Baht view more bearish
Currency weakness will persist until pandemic is tamed and tourism improves meaningfully
We forecast the baht to trade weaker over the near term given continued headwinds to the economy from Covid-19. The spread of the Delta variant has resulted in Thailand battling its worst outbreak since the pandemic began, with new cases averaging above 14,000 daily and deaths above 100.
Authorities have responded by tightening mobility restrictions, but the impact on economic growth and the tourism outlook will dampen investor sentiment towards the baht.
The baht has been the second worst performing currency in Asia-Pacific this year, with the spot price down 9% (the worst performer is the Myanmar kyat). The weakened outlook for the economy will also mean monetary and fiscal policy support remains in place for longer, eroding the attractiveness of the currency.
We have turned more bearish on the baht in the near term, forecasting it to average 32.00 to the US dollar in 2021 (revised from 31.10 previously), down from a year-to-date average of 31.00.
Since our last update in April, the baht has broken through its multi-year support at 32.00. We see the next support at 34.00, though momentum indicators suggest depreciation will slow over the coming months close to this level of support.
The relative strength index is approaching a significant level where the baht found support in 2018 and 2020, which would imply a potential period of slower depreciation or some slight reversal of recent weakness.
JAB RATE TOO SLOW
We do not expect investor sentiment towards the baht to improve in the near term. The country's vaccination rate is not fast enough to reduce the risks of further outbreaks over the coming months. As of July 27, 18.5% of the population had received a single dose and only 5.4% were fully vaccinated.
As the government attempts to relax border restrictions to support tourist inflows, the potential for further outbreaks will remain high, which would disrupt any economic recovery.
Thailand is also exposed to a slowdown in China, given that 14.8% of Thailand's goods exports went to the mainland last year.
Tourism is on track to experience its worst year as arrivals are unlikely to surge enough in the fourth quarter to offset the lack of arrivals in the first half. Prolonged uncertainty about travel to Thailand could also mean that it misses out on bookings for 2022.
In addition, China's reluctance to approve international travel for its citizens in the near term will hurt significantly given that Chinese tourists accounted for 27.9% of all foreign arrivals to Thailand in 2019.
All this means that monetary and fiscal policy will remain accommodative in the near term. We forecast the Bank of Thailand will keep its key policy rate on hold at 0.50% through the rest of 2021, and we anticipate further fiscal stimulus packages to support the economy.
This is in contrast to the US, where the Federal Reserve took a slightly hawkish turn in June and the Biden infrastructure stimulus plan was scaled back in size. As such, the baht may prove less attractive amid a more neutral outlook for the US dollar and hawkish market expectations for the Fed.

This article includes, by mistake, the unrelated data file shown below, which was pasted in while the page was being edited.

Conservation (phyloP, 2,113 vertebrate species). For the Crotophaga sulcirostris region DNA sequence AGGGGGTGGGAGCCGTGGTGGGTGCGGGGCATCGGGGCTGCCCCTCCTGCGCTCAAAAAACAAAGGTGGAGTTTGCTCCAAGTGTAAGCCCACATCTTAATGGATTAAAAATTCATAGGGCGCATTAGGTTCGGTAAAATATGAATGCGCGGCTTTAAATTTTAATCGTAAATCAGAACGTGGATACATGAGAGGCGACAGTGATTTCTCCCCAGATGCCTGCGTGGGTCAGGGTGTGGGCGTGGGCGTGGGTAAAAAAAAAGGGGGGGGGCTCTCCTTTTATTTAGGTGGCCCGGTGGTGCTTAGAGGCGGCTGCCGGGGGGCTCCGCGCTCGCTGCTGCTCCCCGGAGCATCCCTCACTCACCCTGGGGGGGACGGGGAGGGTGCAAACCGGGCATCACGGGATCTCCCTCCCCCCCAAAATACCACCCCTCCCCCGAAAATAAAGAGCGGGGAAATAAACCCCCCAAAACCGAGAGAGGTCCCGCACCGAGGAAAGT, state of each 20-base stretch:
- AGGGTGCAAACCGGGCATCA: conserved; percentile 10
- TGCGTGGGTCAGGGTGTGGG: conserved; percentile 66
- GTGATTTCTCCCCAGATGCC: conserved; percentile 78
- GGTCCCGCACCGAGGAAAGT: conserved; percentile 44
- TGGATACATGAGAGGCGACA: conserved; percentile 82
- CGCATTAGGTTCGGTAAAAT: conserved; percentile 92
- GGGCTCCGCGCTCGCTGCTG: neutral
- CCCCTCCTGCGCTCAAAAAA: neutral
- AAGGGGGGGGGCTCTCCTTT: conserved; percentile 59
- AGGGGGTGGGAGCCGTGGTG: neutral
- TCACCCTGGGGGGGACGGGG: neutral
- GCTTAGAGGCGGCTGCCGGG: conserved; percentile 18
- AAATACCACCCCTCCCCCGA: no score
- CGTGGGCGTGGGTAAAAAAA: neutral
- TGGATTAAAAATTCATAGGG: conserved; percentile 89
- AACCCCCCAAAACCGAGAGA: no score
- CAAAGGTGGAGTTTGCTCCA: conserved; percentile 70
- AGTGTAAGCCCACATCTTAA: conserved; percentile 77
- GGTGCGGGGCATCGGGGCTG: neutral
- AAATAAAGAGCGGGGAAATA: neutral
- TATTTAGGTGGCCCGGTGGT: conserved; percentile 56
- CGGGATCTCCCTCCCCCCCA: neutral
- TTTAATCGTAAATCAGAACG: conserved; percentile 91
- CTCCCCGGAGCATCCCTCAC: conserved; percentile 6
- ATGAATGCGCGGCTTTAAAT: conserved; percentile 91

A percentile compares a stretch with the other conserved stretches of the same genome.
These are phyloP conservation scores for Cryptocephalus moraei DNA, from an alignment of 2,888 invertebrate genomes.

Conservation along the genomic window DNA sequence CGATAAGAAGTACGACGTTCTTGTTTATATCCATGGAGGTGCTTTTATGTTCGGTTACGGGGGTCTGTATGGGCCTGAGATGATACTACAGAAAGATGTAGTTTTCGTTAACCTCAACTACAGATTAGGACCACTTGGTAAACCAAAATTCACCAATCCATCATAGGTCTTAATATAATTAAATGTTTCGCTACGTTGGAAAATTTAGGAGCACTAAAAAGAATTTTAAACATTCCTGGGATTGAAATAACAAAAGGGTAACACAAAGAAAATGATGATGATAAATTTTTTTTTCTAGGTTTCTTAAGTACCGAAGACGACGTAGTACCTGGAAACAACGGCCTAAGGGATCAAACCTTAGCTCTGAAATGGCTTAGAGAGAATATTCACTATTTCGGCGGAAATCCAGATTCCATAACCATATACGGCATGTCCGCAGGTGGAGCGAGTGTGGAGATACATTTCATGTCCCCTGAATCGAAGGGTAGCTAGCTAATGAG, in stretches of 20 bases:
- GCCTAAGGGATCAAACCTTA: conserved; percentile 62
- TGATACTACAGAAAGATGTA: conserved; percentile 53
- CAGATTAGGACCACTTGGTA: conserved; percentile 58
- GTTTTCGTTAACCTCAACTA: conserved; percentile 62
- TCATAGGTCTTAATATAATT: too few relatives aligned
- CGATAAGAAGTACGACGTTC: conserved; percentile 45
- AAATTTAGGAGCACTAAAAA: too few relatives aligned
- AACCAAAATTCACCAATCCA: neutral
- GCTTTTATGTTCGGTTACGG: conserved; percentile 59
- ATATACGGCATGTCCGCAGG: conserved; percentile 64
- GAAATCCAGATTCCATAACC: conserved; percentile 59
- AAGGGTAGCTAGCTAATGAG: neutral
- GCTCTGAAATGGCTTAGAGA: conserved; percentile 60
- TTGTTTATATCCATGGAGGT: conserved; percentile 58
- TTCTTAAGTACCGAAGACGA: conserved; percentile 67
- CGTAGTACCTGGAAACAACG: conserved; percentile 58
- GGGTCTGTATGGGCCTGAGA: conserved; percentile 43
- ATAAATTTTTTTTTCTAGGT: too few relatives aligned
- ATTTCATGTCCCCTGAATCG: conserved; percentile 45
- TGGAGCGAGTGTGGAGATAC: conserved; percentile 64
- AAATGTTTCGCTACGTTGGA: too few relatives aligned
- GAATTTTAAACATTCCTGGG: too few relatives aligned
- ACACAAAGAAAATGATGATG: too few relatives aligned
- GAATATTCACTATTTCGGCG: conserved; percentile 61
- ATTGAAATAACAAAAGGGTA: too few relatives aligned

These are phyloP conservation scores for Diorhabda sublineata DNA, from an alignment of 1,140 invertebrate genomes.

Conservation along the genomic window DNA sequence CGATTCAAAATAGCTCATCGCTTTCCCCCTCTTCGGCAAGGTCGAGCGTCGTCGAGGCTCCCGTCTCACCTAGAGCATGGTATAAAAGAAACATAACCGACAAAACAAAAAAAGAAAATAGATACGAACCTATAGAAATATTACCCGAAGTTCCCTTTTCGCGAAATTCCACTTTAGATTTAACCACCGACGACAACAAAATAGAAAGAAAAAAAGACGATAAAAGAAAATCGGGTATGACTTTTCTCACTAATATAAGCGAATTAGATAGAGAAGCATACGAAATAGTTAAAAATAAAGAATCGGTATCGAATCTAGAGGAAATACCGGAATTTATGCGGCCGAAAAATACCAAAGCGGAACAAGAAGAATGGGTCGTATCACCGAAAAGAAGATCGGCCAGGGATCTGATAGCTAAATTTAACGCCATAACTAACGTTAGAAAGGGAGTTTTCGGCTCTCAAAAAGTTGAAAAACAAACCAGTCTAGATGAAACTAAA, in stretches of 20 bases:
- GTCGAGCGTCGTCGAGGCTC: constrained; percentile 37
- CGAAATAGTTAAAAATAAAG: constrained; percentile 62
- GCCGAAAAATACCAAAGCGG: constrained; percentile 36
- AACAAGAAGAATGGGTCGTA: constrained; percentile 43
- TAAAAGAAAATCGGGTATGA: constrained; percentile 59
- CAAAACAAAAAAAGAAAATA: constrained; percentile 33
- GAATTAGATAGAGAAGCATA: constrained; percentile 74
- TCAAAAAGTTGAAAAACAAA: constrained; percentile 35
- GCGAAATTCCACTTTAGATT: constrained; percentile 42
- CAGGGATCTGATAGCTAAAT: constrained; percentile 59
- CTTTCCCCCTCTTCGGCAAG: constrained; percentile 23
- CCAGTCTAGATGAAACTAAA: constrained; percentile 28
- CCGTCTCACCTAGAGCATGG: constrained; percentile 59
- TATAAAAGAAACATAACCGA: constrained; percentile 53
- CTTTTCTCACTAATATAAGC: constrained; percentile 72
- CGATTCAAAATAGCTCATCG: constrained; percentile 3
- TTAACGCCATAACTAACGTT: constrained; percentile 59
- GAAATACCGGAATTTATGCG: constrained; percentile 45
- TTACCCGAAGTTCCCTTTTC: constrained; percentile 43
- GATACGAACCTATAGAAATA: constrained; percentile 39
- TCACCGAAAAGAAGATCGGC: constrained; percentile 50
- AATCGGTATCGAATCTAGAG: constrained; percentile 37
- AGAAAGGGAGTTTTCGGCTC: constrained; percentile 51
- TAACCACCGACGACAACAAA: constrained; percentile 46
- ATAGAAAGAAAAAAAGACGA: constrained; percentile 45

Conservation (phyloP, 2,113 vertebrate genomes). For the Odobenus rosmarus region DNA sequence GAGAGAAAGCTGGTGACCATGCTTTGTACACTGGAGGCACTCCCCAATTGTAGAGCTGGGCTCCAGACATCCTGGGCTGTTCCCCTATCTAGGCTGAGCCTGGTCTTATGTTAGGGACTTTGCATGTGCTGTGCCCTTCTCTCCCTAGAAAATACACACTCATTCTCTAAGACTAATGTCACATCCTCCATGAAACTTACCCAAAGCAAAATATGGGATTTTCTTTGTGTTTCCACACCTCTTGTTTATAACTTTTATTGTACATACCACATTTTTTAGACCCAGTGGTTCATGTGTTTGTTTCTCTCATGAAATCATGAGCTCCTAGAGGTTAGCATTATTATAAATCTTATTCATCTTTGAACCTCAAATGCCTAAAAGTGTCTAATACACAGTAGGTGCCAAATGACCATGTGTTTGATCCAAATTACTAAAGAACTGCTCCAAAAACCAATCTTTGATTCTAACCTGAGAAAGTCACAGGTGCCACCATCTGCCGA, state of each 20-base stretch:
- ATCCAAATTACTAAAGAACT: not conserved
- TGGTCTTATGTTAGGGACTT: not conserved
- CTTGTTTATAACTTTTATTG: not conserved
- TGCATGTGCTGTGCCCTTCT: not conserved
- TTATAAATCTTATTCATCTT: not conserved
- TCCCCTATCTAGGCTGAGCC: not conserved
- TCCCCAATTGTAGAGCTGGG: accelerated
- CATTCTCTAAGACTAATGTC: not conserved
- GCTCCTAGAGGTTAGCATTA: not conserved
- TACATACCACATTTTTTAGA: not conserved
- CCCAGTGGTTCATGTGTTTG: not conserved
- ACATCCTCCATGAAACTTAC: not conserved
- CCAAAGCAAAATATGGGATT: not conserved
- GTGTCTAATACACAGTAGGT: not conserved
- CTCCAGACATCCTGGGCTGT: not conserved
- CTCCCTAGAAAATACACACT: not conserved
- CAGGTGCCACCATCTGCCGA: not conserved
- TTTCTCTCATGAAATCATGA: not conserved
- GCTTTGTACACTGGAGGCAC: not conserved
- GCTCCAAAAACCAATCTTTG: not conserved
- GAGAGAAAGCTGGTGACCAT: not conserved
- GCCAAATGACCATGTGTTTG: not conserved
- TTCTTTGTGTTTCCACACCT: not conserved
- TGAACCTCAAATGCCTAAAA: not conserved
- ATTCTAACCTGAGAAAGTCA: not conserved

However, we expect real yields to prove supportive of the baht over the coming months. Weak demand-side price pressures will cool Thailand's inflation rate over the coming months, while easing commodity price pressures will also mean fewer supply-side price pressures.
Relative to the US, Thai real bond yields look attractive and are likely to become more attractive as inflationary pressures ease faster than in the US over the second half of this year. This should cap the baht from depreciating more sharply through bouts of market volatility.
Over the longer term -- six to 24 months -- we expect the baht to gradually appreciate as the outlook for tourism improves and uncertainties around the country's growth outlook abate. We forecast the exchange rate to average 31.00 in 2022, compared with 30.60 in our previous forecast, and 30.00 in 2023.
The weaker baht will help boost the tourism sector's competitiveness and substantial spare capacity will keep prices in the sector lower. This, coupled with easing commodity prices, will help drive up Thailand's current account surplus. We forecast the surplus to climb from 2.1% of GDP in 2021 to 4.2% in 2022 and 6.2% in 2023.
On a real effective exchange rate basis, the baht is undervalued relative to its long-term average and we expect this undervaluation to prove attractive to investors. We forecast the central bank will maintain an accommodative stance until 2023, which is in line with our outlook for the Fed.
As such, inflation and growth will prove more significant drivers of the baht, and with a lower inflation but modest growth outlook we do not expect the baht to become a significant outperformer among emerging market currencies over the long term.
In the near term, major risks could come from a stronger US dollar or a worsening of Thailand's Covid outbreak. A delay to the economic reopening could mean the longer-term economic outperformance we are expecting is eroded as rising domestic indebtedness, long-term unemployment and limited investment leaves the economy impaired.